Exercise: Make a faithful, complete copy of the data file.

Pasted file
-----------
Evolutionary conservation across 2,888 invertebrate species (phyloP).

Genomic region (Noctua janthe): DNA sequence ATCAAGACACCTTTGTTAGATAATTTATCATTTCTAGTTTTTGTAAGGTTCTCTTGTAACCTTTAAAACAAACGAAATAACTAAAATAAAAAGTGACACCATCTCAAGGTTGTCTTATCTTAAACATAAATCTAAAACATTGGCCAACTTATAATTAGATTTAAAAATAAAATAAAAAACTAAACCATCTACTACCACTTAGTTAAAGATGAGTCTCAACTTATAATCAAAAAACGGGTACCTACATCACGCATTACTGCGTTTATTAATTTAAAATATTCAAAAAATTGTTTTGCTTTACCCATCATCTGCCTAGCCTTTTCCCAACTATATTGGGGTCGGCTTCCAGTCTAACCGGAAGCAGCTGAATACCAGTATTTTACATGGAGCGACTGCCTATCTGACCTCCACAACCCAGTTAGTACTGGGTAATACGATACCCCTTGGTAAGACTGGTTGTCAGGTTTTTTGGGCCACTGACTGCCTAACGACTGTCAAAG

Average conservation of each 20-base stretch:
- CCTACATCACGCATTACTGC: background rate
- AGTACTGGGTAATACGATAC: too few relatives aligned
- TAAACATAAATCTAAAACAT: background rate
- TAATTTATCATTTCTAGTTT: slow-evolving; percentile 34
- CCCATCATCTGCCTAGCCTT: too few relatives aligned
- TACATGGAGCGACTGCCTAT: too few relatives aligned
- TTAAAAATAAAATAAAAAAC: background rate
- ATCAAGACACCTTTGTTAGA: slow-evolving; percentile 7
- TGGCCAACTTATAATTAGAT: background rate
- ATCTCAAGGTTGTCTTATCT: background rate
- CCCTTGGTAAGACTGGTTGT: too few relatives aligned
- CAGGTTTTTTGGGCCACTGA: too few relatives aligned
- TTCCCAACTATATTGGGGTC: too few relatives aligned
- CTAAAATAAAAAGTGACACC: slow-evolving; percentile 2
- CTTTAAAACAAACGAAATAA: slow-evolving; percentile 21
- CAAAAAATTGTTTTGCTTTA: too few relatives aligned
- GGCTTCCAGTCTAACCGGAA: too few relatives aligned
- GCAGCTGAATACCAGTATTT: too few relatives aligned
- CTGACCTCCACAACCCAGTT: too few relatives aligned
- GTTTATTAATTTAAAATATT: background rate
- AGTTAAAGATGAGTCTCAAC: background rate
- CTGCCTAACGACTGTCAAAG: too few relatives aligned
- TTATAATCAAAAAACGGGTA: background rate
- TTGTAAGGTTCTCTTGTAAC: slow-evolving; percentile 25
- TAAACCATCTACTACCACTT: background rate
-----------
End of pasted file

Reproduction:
Evolutionary conservation across 2,888 invertebrate species (phyloP).

Genomic region (Noctua janthe): DNA sequence ATCAAGACACCTTTGTTAGATAATTTATCATTTCTAGTTTTTGTAAGGTTCTCTTGTAACCTTTAAAACAAACGAAATAACTAAAATAAAAAGTGACACCATCTCAAGGTTGTCTTATCTTAAACATAAATCTAAAACATTGGCCAACTTATAATTAGATTTAAAAATAAAATAAAAAACTAAACCATCTACTACCACTTAGTTAAAGATGAGTCTCAACTTATAATCAAAAAACGGGTACCTACATCACGCATTACTGCGTTTATTAATTTAAAATATTCAAAAAATTGTTTTGCTTTACCCATCATCTGCCTAGCCTTTTCCCAACTATATTGGGGTCGGCTTCCAGTCTAACCGGAAGCAGCTGAATACCAGTATTTTACATGGAGCGACTGCCTATCTGACCTCCACAACCCAGTTAGTACTGGGTAATACGATACCCCTTGGTAAGACTGGTTGTCAGGTTTTTTGGGCCACTGACTGCCTAACGACTGTCAAAG

Average conservation of each 20-base stretch:
- CCTACATCACGCATTACTGC: background rate
- AGTACTGGGTAATACGATAC: too few relatives aligned
- TAAACATAAATCTAAAACAT: background rate
- TAATTTATCATTTCTAGTTT: slow-evolving; percentile 34
- CCCATCATCTGCCTAGCCTT: too few relatives aligned
- TACATGGAGCGACTGCCTAT: too few relatives aligned
- TTAAAAATAAAATAAAAAAC: background rate
- ATCAAGACACCTTTGTTAGA: slow-evolving; percentile 7
- TGGCCAACTTATAATTAGAT: background rate
- ATCTCAAGGTTGTCTTATCT: background rate
- CCCTTGGTAAGACTGGTTGT: too few relatives aligned
- CAGGTTTTTTGGGCCACTGA: too few relatives aligned
- TTCCCAACTATATTGGGGTC: too few relatives aligned
- CTAAAATAAAAAGTGACACC: slow-evolving; percentile 2
- CTTTAAAACAAACGAAATAA: slow-evolving; percentile 21
- CAAAAAATTGTTTTGCTTTA: too few relatives aligned
- GGCTTCCAGTCTAACCGGAA: too few relatives aligned
- GCAGCTGAATACCAGTATTT: too few relatives aligned
- CTGACCTCCACAACCCAGTT: too few relatives aligned
- GTTTATTAATTTAAAATATT: background rate
- AGTTAAAGATGAGTCTCAAC: background rate
- CTGCCTAACGACTGTCAAAG: too few relatives aligned
- TTATAATCAAAAAACGGGTA: background rate
- TTGTAAGGTTCTCTTGTAAC: slow-evolving; percentile 25
- TAAACCATCTACTACCACTT: background rate